Sky's new comedy Dreamland is the latest offering from Sharon Horgan and Clelia Mountford, the team behind Motherland and Bad Sisters.
Like their previous work, Dreamland is a comedy with hidden depth. Behind its sharp humour and incisive social commentary lies a daring exploration of the female experience in contemporary Britain.
The show centres around three generations of women in a working-class family, as they grapple with complex family dynamics, motherhood, racism, and gentrification. But, to understand these women, we have to understand the place they come from.
As the title suggests, the show is as much about setting as it is about individuals. In the opening moments, we are introduced to a very specific "dreamland" – the seaside town of Margate.
We open on a coach. A moody Mel (Lily Allen) is gazing broodily out of the window. Suddenly, the bus comes to halt. "Where are we?" she asks sleepily. "You're in Margate, babes!" comes the reply from a manic girl grinning directly into the screen.
Then, the Margate pleasure seekers descend upon the seaside town. There's a hen do, complete with plastic pink prosecco glasses, sexy nurse outfits and giant blow-up dildos.
There's a giddy, topless middle-aged man wearing a huge inflatable donut and waving his shirt in the air as though he was at a football match. And then there's Mel, dressed head to toe in black, looking like she'd rather be anywhere but here.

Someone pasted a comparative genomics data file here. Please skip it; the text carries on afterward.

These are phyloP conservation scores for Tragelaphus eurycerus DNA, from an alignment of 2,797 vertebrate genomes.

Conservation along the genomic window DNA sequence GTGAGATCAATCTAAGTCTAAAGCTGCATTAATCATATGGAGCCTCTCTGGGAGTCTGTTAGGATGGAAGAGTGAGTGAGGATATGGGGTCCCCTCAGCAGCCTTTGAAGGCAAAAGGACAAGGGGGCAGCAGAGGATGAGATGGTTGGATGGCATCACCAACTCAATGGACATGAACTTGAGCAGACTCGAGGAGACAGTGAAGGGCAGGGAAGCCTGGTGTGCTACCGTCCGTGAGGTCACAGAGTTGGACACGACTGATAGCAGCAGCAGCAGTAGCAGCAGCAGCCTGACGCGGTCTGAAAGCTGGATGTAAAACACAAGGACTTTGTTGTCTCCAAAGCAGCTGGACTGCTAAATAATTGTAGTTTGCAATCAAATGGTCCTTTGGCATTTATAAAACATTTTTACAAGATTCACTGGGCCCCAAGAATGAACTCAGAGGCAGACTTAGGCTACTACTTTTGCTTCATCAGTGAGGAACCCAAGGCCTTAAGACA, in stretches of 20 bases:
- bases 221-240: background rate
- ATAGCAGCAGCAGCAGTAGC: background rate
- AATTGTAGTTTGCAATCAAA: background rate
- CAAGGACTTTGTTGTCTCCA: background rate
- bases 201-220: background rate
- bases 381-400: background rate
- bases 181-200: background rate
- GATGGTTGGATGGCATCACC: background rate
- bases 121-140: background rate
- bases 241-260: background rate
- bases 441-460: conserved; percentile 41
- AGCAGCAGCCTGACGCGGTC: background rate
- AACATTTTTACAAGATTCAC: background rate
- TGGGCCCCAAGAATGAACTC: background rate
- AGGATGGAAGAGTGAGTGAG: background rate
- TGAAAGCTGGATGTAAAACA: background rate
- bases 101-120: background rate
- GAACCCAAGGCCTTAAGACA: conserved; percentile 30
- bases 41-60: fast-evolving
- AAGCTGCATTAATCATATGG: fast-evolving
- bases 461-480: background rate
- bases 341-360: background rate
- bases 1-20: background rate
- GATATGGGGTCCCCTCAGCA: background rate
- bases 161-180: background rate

Margate, the show seems to say, is a town defined by contrast. It's a place of bold, garish parties and moody locals, of brightly-lit boardwalks and rundown council estates.
At first glance, everything is candy-coloured and sun-kissed – but look a little closer and this dreamland is also a little weathered, a little edgier than it initially seems.
Mel has been living in Paris and has returned to her family home on a council estate in Margate. We meet her nan (Sheila Reid), a town legend set to receive a "Hero of Margate" award next week.
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We are introduced to Mel's mother, Cheryl (Frances Barber), who is having a secret relationship with another woman.
There are also Mel’s three sisters: Trish (Freema Agyeman), Clare (Gabby Best, also a writer on the show), and Leila (Aimee-Ffion Edwards).
It soon turns out that Mel has arrived on the same day as Trish's baby shower. She is expecting her third child and is convinced it will be a girl – so, naturally, she has thrown an aggressively pink party, complete with a menu of pink chicken drumsticks and pink potatoes and endless fuchsia decorations.
It is, in a nutshell, a highly enjoyable skewering of the gaudiness of modern hun culture.
When Mel crashes the party, with a can of beer in her hand and a cigarette tucked behind her ear, long-standing familial tensions rise to the surface.
"Wow, being a hot mess is very 2019," Trish tells her with a smirk.
"Yeah, well being a bitch is timeless, so lucky for you," Mel slurs back.
Things threaten to become even more complicated when Mel discovers she is also unexpectedly pregnant, setting us up for what is sure to be an interesting examination of both motherhood and sisterhood set against a backdrop of contemporary working-class Britain.
In her first television role, Lily Allen is a standout, giving a nuanced, heartfelt turn as the jaded and callous Mel.
In a show filled with delightfully heightened characters and performances, Allen grounds us with her pitch-perfect sense of reality.
Ultimately, Dreamland is a candy-coloured comedy with daring emotional and intellectual depth. It's a smart, crisp show with well-observed humour and strong performances that bring caricatures to life in multi-dimensional detail.
As much as it pokes fun at the garish, slightly rundown Margate, it shows us how it is, in many ways, also something of a dreamland for those who have always called it home.
Dreamland premieres in April 2023 on Sky Comedy.